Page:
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Has purchasing power declined due to money printing?

The facts may surprise you. Here are the numbers

Mike Norman considers the following as important:

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The facts may surprise you.

Here are the numbers
Mike Norman
Mike Norman is an economist and veteran trader whose career has spanned over 30 years on Wall Street. He is a former member and trader on the CME, NYMEX, COMEX and NYFE and he managed money for one of the largest hedge funds and ran a prop trading desk for Credit Suisse.


  1. I heard the reason America went off the gold standard was because the Vietnam war was causing a giant deficit and the French president Charles De Gaul called them out.

  2. Why doesn't the government just spend 50 Trillion in a year then, and juice the market 500%?

  3. I think the Dollar will end with a revolt.

  4. bravo, Mike. Most interesting perspective.

    But how about explaining Gold price?! inflation? purchasing power decline?

  5. Der printin’ munnie!!!!

    From 8min on Brilliant Mike!!!!

  6. Yup! Even on the gold standard, the value of the gold is at least the cost in labour and energy of mining it. And if the price of gold falls below that, people stop mining it until the price rises enough to make mining it profitable, or the mining cost drops enough to make mining it profitable. Until then? No new gold.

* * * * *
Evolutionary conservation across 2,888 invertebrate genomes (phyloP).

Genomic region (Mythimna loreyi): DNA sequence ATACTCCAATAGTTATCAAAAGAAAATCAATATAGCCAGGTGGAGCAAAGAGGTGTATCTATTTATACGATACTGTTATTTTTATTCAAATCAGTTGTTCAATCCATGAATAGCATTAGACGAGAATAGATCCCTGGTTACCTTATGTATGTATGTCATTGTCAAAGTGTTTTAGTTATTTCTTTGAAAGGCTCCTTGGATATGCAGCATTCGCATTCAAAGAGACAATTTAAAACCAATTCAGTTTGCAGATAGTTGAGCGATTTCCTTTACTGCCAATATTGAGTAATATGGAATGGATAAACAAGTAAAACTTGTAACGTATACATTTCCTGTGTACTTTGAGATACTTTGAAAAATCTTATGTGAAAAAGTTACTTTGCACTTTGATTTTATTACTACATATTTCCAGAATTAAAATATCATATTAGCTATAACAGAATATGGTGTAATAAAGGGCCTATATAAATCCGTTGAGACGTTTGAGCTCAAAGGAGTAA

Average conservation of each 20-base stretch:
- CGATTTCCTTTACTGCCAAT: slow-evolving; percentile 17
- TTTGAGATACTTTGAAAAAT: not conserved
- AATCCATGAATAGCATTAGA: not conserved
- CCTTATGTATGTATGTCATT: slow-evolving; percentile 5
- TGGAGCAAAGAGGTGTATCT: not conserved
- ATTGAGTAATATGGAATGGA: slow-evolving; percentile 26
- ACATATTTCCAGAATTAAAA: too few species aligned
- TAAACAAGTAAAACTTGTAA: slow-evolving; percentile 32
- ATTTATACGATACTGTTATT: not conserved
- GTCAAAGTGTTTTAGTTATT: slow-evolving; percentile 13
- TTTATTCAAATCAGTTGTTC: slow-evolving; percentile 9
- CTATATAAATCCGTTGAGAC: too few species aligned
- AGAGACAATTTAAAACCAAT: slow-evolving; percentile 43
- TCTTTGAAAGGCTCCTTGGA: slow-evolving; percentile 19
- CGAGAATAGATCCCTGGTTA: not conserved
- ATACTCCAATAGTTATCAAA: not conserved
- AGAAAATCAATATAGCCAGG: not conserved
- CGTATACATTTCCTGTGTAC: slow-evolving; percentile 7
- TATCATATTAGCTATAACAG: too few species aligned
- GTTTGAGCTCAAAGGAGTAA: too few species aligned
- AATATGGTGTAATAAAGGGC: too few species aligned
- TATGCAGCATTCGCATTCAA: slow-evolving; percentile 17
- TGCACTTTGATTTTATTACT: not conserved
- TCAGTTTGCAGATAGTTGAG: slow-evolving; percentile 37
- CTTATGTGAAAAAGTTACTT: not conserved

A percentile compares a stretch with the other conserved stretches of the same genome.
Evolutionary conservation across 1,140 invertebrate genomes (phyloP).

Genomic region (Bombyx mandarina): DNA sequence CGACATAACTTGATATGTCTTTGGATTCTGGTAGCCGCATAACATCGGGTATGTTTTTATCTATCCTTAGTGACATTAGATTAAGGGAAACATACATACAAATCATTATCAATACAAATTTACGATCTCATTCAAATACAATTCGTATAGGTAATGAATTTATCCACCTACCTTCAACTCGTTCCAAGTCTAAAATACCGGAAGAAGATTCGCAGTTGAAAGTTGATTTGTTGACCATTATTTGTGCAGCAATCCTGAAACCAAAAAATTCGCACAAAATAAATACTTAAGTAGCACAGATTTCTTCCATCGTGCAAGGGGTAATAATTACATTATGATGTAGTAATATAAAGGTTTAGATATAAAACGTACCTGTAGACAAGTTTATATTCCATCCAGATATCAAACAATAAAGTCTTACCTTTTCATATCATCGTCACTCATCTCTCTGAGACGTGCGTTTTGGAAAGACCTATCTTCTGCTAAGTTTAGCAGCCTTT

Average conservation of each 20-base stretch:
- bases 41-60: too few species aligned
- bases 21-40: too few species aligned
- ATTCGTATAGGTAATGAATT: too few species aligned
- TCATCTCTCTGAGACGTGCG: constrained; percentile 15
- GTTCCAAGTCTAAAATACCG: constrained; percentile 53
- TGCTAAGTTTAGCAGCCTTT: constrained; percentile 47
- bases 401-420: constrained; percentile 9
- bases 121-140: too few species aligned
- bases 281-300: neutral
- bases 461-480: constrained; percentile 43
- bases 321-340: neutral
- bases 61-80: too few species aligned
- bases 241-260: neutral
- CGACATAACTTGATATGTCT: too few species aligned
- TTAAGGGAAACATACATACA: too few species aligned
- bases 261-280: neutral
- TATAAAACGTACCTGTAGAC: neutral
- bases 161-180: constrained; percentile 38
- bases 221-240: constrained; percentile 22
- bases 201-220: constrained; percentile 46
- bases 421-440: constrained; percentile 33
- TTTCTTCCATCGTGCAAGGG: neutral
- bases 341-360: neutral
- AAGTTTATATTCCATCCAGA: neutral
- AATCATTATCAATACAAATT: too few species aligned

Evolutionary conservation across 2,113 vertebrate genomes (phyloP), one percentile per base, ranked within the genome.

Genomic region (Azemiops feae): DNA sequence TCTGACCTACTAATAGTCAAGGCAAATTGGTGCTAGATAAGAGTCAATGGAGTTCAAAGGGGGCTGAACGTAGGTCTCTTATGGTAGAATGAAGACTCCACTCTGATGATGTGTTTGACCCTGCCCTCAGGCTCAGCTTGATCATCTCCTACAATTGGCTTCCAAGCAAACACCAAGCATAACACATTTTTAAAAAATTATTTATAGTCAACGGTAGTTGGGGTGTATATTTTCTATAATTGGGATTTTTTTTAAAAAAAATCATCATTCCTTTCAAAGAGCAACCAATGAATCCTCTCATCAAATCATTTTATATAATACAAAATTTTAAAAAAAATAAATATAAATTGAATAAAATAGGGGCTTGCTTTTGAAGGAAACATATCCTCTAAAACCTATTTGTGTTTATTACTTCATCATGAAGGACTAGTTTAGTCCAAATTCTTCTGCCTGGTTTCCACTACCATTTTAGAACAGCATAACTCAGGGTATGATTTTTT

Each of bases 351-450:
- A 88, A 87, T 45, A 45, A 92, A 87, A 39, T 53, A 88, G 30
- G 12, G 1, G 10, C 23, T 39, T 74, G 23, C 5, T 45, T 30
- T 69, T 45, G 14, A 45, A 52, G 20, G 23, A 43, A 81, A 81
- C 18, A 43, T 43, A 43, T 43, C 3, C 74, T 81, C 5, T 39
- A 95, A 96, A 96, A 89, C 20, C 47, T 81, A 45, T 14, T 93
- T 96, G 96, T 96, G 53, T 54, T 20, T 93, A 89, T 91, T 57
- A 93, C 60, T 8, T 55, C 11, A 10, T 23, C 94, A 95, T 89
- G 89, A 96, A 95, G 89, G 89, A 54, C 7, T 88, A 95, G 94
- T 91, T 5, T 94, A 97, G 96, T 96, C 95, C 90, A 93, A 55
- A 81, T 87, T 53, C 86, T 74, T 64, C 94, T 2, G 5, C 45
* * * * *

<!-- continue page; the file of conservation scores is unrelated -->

Trouble is that the mining cost rises over time as the easier plays get mined out. So that means the price of gold will rise to match the mining cost. And consequently a dollar has to be worth fewer and fewer grammes of gold if you want the dollar value to remain constant.

  7. The major cause of recent inflation was greedflation and higher interest rates

  8. If we ever went back on a Gold Standard taxes would go right up because then taxes and fees would have to pay for spending.

  9. It's interesting there is so much propaganda supporting a metal monetary standard. What do they hope to gain? Cornering the market? They are just in to ceding monetary sovereignty to a greater power they control? Qui bono?

  10. Thanks for doing this video Mike. I get what you said. So – does this mean that the limit on "gvt spending" is just "the market's appetite" for US Treasuries? As long as some are willing to hold US paper, there is no limit or detriment to boosting gvt spending? And does the quality of that spending matter? There was a time gvt spending got us the Hoover dam. Now gvt spending boosts google share price and bitcoin price? Not sure if thats about some multiplier but seems that current gvt spending just winds up in a few oligarch pockets? Just thinking out loud, not really a good question yet. I am not on the "debt creates inflation" track… i am on the "will US treasuries ever recover value" track and the "should i be expecting a us housing crash?" Track… best wishes!

  11. @financeeconomics1057